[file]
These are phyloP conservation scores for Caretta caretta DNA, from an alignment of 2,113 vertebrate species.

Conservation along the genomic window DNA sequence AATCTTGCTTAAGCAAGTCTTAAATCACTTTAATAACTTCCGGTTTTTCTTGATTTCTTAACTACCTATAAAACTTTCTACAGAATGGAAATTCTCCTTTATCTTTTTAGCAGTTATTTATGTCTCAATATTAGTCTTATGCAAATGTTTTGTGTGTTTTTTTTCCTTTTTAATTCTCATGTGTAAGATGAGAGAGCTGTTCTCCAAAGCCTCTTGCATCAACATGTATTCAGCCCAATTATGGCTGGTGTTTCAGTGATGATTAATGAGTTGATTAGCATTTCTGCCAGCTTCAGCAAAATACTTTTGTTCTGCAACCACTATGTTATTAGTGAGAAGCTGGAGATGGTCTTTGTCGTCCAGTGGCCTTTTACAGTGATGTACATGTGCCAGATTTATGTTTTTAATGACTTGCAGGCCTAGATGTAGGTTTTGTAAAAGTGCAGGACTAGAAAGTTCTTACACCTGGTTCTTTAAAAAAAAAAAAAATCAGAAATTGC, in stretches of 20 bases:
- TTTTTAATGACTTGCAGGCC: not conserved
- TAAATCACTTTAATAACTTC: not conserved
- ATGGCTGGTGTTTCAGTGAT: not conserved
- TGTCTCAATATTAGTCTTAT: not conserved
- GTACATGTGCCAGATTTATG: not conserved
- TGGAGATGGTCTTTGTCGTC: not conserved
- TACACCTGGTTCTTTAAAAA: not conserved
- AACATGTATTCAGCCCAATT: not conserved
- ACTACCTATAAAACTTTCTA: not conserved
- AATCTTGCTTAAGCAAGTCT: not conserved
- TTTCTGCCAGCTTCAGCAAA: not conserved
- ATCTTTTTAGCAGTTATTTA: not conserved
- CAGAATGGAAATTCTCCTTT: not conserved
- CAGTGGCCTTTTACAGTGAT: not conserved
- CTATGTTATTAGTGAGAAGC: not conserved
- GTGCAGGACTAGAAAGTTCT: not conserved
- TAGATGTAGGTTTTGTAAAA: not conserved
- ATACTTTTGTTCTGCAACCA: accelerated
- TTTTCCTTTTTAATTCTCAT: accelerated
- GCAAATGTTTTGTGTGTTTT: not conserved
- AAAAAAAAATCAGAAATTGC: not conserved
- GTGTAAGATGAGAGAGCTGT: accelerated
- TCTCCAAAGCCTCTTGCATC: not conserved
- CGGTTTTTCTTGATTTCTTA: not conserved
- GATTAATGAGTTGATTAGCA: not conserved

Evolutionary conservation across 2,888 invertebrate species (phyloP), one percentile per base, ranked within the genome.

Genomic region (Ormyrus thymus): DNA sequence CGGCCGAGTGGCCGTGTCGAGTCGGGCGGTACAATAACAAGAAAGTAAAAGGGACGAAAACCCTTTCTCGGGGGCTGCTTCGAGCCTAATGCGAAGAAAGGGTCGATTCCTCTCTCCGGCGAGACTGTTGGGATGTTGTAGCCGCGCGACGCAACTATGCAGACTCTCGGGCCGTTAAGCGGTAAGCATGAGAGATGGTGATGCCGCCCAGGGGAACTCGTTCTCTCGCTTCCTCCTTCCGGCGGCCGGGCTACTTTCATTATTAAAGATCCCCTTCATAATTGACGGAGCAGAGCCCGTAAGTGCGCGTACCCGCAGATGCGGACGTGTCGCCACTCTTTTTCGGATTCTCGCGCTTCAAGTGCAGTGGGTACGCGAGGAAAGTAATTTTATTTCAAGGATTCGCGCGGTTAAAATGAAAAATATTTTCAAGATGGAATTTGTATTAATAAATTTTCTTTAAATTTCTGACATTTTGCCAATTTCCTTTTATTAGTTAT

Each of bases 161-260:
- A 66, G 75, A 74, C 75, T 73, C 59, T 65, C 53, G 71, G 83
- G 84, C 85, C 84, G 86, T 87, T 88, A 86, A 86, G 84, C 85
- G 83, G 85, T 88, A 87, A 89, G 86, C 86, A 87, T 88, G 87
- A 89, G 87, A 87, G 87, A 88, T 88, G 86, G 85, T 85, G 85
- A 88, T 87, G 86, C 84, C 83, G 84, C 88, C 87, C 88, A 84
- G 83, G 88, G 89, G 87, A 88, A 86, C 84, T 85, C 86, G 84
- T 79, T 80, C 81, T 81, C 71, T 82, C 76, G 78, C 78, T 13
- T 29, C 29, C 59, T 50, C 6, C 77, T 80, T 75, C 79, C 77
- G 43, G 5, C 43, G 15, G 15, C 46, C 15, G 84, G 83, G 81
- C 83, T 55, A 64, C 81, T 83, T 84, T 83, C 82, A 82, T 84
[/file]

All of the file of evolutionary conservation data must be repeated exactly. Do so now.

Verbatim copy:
These are phyloP conservation scores for Caretta caretta DNA, from an alignment of 2,113 vertebrate species.

Conservation along the genomic window DNA sequence AATCTTGCTTAAGCAAGTCTTAAATCACTTTAATAACTTCCGGTTTTTCTTGATTTCTTAACTACCTATAAAACTTTCTACAGAATGGAAATTCTCCTTTATCTTTTTAGCAGTTATTTATGTCTCAATATTAGTCTTATGCAAATGTTTTGTGTGTTTTTTTTCCTTTTTAATTCTCATGTGTAAGATGAGAGAGCTGTTCTCCAAAGCCTCTTGCATCAACATGTATTCAGCCCAATTATGGCTGGTGTTTCAGTGATGATTAATGAGTTGATTAGCATTTCTGCCAGCTTCAGCAAAATACTTTTGTTCTGCAACCACTATGTTATTAGTGAGAAGCTGGAGATGGTCTTTGTCGTCCAGTGGCCTTTTACAGTGATGTACATGTGCCAGATTTATGTTTTTAATGACTTGCAGGCCTAGATGTAGGTTTTGTAAAAGTGCAGGACTAGAAAGTTCTTACACCTGGTTCTTTAAAAAAAAAAAAAATCAGAAATTGC, in stretches of 20 bases:
- TTTTTAATGACTTGCAGGCC: not conserved
- TAAATCACTTTAATAACTTC: not conserved
- ATGGCTGGTGTTTCAGTGAT: not conserved
- TGTCTCAATATTAGTCTTAT: not conserved
- GTACATGTGCCAGATTTATG: not conserved
- TGGAGATGGTCTTTGTCGTC: not conserved
- TACACCTGGTTCTTTAAAAA: not conserved
- AACATGTATTCAGCCCAATT: not conserved
- ACTACCTATAAAACTTTCTA: not conserved
- AATCTTGCTTAAGCAAGTCT: not conserved
- TTTCTGCCAGCTTCAGCAAA: not conserved
- ATCTTTTTAGCAGTTATTTA: not conserved
- CAGAATGGAAATTCTCCTTT: not conserved
- CAGTGGCCTTTTACAGTGAT: not conserved
- CTATGTTATTAGTGAGAAGC: not conserved
- GTGCAGGACTAGAAAGTTCT: not conserved
- TAGATGTAGGTTTTGTAAAA: not conserved
- ATACTTTTGTTCTGCAACCA: accelerated
- TTTTCCTTTTTAATTCTCAT: accelerated
- GCAAATGTTTTGTGTGTTTT: not conserved
- AAAAAAAAATCAGAAATTGC: not conserved
- GTGTAAGATGAGAGAGCTGT: accelerated
- TCTCCAAAGCCTCTTGCATC: not conserved
- CGGTTTTTCTTGATTTCTTA: not conserved
- GATTAATGAGTTGATTAGCA: not conserved

Evolutionary conservation across 2,888 invertebrate species (phyloP), one percentile per base, ranked within the genome.

Genomic region (Ormyrus thymus): DNA sequence CGGCCGAGTGGCCGTGTCGAGTCGGGCGGTACAATAACAAGAAAGTAAAAGGGACGAAAACCCTTTCTCGGGGGCTGCTTCGAGCCTAATGCGAAGAAAGGGTCGATTCCTCTCTCCGGCGAGACTGTTGGGATGTTGTAGCCGCGCGACGCAACTATGCAGACTCTCGGGCCGTTAAGCGGTAAGCATGAGAGATGGTGATGCCGCCCAGGGGAACTCGTTCTCTCGCTTCCTCCTTCCGGCGGCCGGGCTACTTTCATTATTAAAGATCCCCTTCATAATTGACGGAGCAGAGCCCGTAAGTGCGCGTACCCGCAGATGCGGACGTGTCGCCACTCTTTTTCGGATTCTCGCGCTTCAAGTGCAGTGGGTACGCGAGGAAAGTAATTTTATTTCAAGGATTCGCGCGGTTAAAATGAAAAATATTTTCAAGATGGAATTTGTATTAATAAATTTTCTTTAAATTTCTGACATTTTGCCAATTTCCTTTTATTAGTTAT

Each of bases 161-260:
- A 66, G 75, A 74, C 75, T 73, C 59, T 65, C 53, G 71, G 83
- G 84, C 85, C 84, G 86, T 87, T 88, A 86, A 86, G 84, C 85
- G 83, G 85, T 88, A 87, A 89, G 86, C 86, A 87, T 88, G 87
- A 89, G 87, A 87, G 87, A 88, T 88, G 86, G 85, T 85, G 85
- A 88, T 87, G 86, C 84, C 83, G 84, C 88, C 87, C 88, A 84
- G 83, G 88, G 89, G 87, A 88, A 86, C 84, T 85, C 86, G 84
- T 79, T 80, C 81, T 81, C 71, T 82, C 76, G 78, C 78, T 13
- T 29, C 29, C 59, T 50, C 6, C 77, T 80, T 75, C 79, C 77
- G 43, G 5, C 43, G 15, G 15, C 46, C 15, G 84, G 83, G 81
- C 83, T 55, A 64, C 81, T 83, T 84, T 83, C 82, A 82, T 84